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"Eldorado" by Edgar Allan Poe Lesson




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Vocabulary for "Eldorado"


1.
bedight: arrayed; dressed

2. spot: perhaps a gold nugget, gem, or another sign of Eldorado

3. pilgrim shadow: shadow of a traveler. Thus, the pilgrim shadow may be the knight's own inner self (ambition, motivation) in the form of an apparition driving him on in spite of his weariness. One may also interpret it as death overtaking the knight.

4.
Valley . . . Shadow: These words echo the phrase valley of the shadow of death in Chapter 23:1 of the Book of Psalms in the Old Testament of the Bible. 

5. shade: reference to the pilgrim shadow. Shade is another word for apparition or ghost. But unlike ghost, wraith, phantom, spirit, or any other word for apparition, shade maintains the sh sound of shadow, thus keeping up the rhythm and musicality of the poem..
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" In rhyming 'Eldorado'and 'shadow,' one must remember that Poe likely had a slight Southern drawl, even after years of living in more Northern climates. "

http://www.eapoe.org/works/poems/eldrdob.htm

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“ELDORADO”

By Edgar Allan Poe
(1849)

                               ~~~~~~~~~~                                   

GAILY bedight, 
A gallant knight,                                       
In sunshine and in shadow,
Had journeyed long,
Singing a song,
In search of Eldorado.




But he grew old                                 
This knight so bold —
And o'er his heart a shadow
Fell as he found
                                                           No spot of ground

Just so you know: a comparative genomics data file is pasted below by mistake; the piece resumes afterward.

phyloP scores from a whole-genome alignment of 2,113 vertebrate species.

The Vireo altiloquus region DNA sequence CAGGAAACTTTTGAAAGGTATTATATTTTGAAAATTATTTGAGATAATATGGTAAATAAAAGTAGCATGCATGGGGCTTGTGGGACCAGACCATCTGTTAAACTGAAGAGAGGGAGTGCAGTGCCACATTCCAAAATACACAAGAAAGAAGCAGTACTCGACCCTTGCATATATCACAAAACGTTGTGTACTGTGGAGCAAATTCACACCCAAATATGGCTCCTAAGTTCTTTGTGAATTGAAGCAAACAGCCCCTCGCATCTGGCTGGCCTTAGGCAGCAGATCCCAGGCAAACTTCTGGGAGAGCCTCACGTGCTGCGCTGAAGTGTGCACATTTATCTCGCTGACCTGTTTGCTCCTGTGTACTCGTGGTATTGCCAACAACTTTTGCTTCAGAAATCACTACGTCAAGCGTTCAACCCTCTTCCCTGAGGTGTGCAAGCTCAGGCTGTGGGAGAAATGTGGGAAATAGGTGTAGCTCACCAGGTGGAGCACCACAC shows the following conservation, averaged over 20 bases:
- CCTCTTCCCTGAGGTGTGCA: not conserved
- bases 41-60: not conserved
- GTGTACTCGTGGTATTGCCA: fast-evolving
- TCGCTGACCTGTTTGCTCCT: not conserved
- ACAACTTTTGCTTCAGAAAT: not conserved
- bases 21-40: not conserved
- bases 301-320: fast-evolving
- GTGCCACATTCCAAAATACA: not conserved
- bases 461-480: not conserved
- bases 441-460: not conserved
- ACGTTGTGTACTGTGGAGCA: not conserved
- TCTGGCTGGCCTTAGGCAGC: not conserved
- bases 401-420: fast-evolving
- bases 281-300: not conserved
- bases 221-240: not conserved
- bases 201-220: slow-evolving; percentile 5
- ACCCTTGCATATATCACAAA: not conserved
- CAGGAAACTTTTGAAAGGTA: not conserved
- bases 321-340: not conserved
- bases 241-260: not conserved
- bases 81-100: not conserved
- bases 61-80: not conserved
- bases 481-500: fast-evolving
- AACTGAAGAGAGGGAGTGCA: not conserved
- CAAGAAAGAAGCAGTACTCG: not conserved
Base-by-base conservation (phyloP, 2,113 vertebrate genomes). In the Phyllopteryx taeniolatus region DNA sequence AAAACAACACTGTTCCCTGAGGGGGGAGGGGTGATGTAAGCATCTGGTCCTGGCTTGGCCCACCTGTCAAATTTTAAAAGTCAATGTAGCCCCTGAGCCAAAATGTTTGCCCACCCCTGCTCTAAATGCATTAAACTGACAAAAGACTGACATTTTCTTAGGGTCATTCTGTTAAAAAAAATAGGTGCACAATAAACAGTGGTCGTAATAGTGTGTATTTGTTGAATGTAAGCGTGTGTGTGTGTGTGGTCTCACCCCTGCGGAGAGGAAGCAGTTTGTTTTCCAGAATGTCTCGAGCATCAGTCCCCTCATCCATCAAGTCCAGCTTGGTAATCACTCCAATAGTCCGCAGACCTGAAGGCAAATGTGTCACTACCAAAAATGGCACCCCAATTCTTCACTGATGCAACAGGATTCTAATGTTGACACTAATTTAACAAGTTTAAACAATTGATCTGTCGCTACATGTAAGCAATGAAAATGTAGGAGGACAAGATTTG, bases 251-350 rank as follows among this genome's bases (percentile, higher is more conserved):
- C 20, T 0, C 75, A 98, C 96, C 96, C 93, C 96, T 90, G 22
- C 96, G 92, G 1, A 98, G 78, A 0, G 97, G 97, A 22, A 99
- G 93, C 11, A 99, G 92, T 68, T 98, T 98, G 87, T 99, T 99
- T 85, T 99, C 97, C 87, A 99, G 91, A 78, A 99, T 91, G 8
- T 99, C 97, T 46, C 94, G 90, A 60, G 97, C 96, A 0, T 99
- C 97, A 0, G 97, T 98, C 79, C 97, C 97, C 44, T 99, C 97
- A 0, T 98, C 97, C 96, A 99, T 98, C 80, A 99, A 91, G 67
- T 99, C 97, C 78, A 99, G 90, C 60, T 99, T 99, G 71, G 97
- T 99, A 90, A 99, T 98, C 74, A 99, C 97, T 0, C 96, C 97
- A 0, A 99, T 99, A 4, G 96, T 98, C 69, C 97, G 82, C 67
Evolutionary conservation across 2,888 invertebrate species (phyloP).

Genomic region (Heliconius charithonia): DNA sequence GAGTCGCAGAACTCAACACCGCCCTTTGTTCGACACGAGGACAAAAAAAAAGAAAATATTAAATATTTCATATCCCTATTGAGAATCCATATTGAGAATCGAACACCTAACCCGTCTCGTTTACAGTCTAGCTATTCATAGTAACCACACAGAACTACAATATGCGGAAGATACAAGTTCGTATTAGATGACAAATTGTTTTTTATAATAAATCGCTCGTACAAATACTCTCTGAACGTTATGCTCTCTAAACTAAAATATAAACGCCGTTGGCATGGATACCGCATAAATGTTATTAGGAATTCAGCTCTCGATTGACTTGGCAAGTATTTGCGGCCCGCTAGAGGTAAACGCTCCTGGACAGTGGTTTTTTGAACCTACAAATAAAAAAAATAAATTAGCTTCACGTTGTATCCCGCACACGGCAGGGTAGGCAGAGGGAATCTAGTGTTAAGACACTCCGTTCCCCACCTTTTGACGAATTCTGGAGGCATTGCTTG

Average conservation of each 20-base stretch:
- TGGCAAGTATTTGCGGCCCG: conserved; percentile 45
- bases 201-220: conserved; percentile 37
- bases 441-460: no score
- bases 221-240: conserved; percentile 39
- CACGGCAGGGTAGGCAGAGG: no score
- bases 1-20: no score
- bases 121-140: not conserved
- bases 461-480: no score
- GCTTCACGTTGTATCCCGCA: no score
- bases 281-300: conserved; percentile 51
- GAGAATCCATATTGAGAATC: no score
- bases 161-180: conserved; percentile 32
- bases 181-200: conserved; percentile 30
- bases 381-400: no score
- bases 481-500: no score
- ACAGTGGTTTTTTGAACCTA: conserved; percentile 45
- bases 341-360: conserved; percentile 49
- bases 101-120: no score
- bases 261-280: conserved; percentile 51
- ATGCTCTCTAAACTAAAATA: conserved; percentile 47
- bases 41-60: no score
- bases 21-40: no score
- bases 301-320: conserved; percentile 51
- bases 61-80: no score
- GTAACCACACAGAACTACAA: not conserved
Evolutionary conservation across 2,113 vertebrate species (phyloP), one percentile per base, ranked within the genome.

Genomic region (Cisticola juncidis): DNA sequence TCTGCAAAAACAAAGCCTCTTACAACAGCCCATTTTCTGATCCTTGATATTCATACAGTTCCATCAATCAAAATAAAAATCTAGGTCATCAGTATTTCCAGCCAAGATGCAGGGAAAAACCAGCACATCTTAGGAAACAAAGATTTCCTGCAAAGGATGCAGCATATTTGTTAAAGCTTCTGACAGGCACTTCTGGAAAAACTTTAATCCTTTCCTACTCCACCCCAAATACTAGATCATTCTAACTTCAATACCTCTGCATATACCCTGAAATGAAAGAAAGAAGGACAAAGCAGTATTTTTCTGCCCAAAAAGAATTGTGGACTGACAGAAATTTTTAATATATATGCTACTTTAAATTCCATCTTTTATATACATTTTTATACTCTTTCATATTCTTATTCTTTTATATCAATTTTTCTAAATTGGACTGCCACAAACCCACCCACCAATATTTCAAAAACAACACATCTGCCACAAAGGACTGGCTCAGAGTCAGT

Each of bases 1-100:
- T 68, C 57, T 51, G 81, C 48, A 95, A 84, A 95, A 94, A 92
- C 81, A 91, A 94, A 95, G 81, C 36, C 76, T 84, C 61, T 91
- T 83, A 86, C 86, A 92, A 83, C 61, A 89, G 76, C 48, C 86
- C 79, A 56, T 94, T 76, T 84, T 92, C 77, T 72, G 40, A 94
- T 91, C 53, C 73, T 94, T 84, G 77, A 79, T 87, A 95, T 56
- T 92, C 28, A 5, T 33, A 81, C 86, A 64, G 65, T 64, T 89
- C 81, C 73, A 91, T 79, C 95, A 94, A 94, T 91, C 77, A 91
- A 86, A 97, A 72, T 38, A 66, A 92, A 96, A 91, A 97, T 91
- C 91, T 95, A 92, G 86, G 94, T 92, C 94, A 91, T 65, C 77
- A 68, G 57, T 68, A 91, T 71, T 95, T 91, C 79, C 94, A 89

That looked like Eldorado.           

(This is the left part of the painting
The Knight at the Crossroads
by Viktor Vasnetsov. In-poe.html)




And, as his strength
Failed him at length,
He met a pilgrim shadow —
"Shadow," said he,
"Where can it be —
This land of Eldorado?"

"Over the Mountains
Of the Moon,
Down the Valley of the Shadow,
Ride, boldly ride,"
The shade replied, —
"If you seek for Eldorado!"

"In 1849, the word 'Eldorado' had great appeal. This was, of course, the year of the California gold fever. Poe's poem, 'Eldorado,' mocks that fever, proclaiming that the true riches of life are not to be found in this world."

http://www.pricelesspoetryandprose.com/ppp-eldorado.htm



"El Dorado is also sometimes used as a metaphor to represent an ultimate prize or 'Holy Grail' that one might spend one's life seeking. It could represent true love, heaven, happiness, or success. It is used sometimes as a figure of speech to represent something much sought after that may not even exist, or at least may not ever be found. Such use is evident in Poe's poem 'El Dorado.'"

Note Travels to the Equinoctial Regions of America by Alexander von Humboldt

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Notes and Annotation courtesy of  Michael J. Cummings.

  1. What does the word " Eldorado" mean?
      2. Spanish explorers coined the term in the early 1500's to refer to a legendary     tribal chief in northern South America.

     3. According to tales the Spaniards heard, a ruler presided over a kingdom rich in      and precious gems.

     4.
It was said that he covered his body with gold dust during festivals, then later washed it off                            .

     5.
The “golden city” in which he was believed to reside was called Omagua (or Omoa). As time passed, the    itself came to be called Eldorado.     

     6. 
Explorers from Spain, Portugal, Germany, and England searched the northern reaches of   to find the kingdom and its wonderful  treasures.

     7.
None of the expeditions succeeded. Subsequently, Eldorado was used to refer to    or any enterprise promising to yield wealth or opportunity.
 
 
 
 
 

 

SOUTH AMERICA
GOLD
LAKE
EXPLORERS
ELDORADO
SHADE
SEARCH
KNIGHT
 




                                          (The image is courtesy of
citycenterpoz.blogspot.com/2008
/07/ride-boldl.)